The Court also stated that Kennedy discharged his burden under the Free Speech clause. Here, the Court asserts that the Constitutional rights also extend to “teachers and students” and that their rights are not shed at the “schoolhouse gates.” 

To balance these competing interests with government employment; the Court applied a two-step process:

  • First, the Court looked at a threshold inquiry about the nature of the speech at issue. When an employee “speaks as a citizen addressing a matter of public concern” then the First Amendment is implicated and the matter proceeds to the next step. Courts here must engage in “a delicate balancing of the competing interests surrounding the speech and its consequences.” 
    • The Court asserts that Kennedy did not speak pursuant to government policy and was not seeking to convey a government-created message. The language the Court uses here is that Kennedy’s prayers “did not owe their existence to his responsibilities as a public employee.” The Court decided that it was too broad to agree with the role-model argument, asserting that it would treat “everything that teachers and coaches say in the work-place as government speech subject to government control.”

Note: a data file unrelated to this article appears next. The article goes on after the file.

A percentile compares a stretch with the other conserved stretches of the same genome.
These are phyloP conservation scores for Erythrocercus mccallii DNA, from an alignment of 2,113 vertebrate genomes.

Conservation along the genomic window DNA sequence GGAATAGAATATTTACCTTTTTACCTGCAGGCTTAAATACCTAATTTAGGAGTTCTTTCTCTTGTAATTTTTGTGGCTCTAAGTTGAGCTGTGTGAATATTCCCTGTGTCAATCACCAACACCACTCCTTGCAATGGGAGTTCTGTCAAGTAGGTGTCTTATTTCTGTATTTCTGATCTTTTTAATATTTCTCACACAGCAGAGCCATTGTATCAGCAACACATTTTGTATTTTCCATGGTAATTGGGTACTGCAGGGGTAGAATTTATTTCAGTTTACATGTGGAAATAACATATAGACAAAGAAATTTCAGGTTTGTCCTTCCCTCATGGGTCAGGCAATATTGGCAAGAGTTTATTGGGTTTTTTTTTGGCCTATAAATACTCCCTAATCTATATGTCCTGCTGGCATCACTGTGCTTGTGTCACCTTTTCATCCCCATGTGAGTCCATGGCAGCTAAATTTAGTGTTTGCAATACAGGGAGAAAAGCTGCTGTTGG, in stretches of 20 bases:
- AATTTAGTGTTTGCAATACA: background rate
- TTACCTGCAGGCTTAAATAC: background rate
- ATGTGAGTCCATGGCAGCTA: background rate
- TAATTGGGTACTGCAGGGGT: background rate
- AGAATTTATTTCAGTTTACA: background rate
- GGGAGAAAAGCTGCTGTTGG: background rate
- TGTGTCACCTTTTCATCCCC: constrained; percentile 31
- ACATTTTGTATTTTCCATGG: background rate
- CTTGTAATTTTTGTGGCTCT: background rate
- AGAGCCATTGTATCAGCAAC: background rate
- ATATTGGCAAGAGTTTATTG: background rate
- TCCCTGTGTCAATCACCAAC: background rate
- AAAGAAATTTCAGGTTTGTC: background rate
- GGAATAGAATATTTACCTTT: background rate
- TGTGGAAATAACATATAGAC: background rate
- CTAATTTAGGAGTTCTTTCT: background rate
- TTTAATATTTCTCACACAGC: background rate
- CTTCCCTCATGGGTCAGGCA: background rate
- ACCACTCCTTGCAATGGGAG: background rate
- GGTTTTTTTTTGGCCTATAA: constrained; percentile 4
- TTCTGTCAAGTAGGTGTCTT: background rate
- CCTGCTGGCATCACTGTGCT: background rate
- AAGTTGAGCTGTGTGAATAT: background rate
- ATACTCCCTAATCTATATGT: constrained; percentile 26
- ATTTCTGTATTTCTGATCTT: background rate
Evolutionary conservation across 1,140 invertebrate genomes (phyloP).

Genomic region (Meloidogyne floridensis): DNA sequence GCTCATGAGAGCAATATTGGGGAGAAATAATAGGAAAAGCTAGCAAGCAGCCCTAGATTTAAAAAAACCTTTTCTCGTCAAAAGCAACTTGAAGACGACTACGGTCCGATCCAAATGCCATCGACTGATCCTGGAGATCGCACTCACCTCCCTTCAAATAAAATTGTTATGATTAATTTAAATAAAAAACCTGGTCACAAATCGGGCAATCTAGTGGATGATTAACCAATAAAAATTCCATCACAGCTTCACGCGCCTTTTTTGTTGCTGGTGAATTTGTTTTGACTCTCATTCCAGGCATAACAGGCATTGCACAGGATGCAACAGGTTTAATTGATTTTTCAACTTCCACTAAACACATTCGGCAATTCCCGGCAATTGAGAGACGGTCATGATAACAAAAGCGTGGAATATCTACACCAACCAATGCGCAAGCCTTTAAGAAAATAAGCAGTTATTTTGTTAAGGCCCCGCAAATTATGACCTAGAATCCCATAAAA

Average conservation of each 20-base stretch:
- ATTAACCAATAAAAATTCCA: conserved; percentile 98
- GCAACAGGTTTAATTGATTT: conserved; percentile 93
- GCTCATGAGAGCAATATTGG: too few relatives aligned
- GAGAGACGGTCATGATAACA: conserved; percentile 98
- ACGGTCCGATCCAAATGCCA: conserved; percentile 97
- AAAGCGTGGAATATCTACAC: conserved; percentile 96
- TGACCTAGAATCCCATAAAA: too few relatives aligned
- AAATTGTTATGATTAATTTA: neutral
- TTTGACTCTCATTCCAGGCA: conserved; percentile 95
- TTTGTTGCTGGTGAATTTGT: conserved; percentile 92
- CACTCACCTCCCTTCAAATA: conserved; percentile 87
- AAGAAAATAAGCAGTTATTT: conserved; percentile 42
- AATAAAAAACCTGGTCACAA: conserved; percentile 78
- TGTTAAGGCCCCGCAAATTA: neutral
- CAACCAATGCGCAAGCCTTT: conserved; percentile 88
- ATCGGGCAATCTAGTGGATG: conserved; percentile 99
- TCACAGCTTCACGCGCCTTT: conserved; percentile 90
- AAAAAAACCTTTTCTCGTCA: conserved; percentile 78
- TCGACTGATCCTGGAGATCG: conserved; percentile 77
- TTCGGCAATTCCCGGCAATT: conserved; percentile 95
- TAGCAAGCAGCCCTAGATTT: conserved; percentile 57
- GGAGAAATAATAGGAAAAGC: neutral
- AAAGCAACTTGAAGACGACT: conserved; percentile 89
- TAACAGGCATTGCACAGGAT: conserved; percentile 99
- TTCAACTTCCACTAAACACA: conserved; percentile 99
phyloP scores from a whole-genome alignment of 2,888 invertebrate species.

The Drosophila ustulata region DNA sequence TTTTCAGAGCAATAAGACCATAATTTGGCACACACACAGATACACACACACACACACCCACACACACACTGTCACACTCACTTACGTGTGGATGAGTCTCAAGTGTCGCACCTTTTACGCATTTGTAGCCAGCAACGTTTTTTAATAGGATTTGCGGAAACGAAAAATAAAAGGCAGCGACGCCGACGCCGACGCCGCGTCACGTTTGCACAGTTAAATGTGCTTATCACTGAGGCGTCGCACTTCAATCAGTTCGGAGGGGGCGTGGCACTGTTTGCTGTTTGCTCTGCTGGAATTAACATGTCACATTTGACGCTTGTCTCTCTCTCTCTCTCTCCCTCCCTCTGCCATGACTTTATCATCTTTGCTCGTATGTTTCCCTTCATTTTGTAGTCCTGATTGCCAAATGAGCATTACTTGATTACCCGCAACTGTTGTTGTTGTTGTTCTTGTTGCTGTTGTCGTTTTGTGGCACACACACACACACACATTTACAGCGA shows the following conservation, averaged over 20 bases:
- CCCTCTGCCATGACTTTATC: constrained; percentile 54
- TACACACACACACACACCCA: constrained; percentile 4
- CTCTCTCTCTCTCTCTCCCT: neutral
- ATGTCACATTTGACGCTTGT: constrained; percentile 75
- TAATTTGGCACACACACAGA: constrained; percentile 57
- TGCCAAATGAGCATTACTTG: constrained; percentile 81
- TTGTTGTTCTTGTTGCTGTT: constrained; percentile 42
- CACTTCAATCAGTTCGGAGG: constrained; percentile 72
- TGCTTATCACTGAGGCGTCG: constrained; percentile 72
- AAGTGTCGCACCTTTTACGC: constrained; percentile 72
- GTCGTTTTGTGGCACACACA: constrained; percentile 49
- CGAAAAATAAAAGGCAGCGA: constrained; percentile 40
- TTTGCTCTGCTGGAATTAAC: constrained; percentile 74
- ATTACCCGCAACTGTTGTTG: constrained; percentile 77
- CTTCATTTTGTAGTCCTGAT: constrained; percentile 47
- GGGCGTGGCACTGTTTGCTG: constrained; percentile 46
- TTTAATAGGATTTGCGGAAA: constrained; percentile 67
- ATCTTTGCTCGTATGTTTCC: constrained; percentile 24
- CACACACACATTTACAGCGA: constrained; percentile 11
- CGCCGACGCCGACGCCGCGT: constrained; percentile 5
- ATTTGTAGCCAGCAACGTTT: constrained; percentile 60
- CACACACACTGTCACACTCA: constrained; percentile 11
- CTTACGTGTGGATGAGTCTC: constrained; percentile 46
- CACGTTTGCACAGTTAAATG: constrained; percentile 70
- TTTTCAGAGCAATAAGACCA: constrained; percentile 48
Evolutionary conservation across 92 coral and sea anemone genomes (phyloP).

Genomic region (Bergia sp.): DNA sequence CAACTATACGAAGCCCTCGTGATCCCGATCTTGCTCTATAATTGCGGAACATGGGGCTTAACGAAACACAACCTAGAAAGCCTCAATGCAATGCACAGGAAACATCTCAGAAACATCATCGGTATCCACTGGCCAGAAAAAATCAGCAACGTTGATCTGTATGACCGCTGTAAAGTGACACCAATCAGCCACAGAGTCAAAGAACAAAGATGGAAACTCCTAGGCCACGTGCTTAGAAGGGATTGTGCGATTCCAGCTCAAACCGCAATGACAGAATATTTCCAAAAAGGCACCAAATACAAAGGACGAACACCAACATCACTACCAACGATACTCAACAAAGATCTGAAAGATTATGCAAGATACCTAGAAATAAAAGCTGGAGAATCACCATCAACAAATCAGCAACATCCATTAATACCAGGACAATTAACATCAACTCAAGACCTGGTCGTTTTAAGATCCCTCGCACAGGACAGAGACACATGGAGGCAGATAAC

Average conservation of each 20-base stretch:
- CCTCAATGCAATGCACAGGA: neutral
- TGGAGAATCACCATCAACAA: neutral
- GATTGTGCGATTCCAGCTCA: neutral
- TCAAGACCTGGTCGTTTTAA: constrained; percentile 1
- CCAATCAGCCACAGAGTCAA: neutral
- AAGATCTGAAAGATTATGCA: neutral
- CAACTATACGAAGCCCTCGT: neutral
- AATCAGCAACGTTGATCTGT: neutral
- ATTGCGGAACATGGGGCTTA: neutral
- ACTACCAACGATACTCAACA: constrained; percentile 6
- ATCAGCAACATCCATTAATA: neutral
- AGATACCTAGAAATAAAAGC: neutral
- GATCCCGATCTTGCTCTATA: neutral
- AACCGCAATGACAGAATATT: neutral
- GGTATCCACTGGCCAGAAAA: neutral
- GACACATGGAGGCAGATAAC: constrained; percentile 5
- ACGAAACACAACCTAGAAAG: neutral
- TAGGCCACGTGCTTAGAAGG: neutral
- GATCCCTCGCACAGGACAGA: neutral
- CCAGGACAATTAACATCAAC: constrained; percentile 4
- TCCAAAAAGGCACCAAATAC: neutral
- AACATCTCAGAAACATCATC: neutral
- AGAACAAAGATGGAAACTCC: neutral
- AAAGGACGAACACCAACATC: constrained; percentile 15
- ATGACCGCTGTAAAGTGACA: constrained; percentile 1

• After this analysis, the next step is triggered where the government may seek to prove that its interests as an employer outweigh an employee’s private speech on a matter “of public concern.” This is where the burden shifts from the petitioner. 

The Court then looked at references to “historical practices and understandings.” The Court decided that a rule where “the only acceptable government role models for students are those who eschew any visible religious expression” would undermine a long Constitutional tradition.

[Last updated in July of 2022 by the Wex Definitions Team]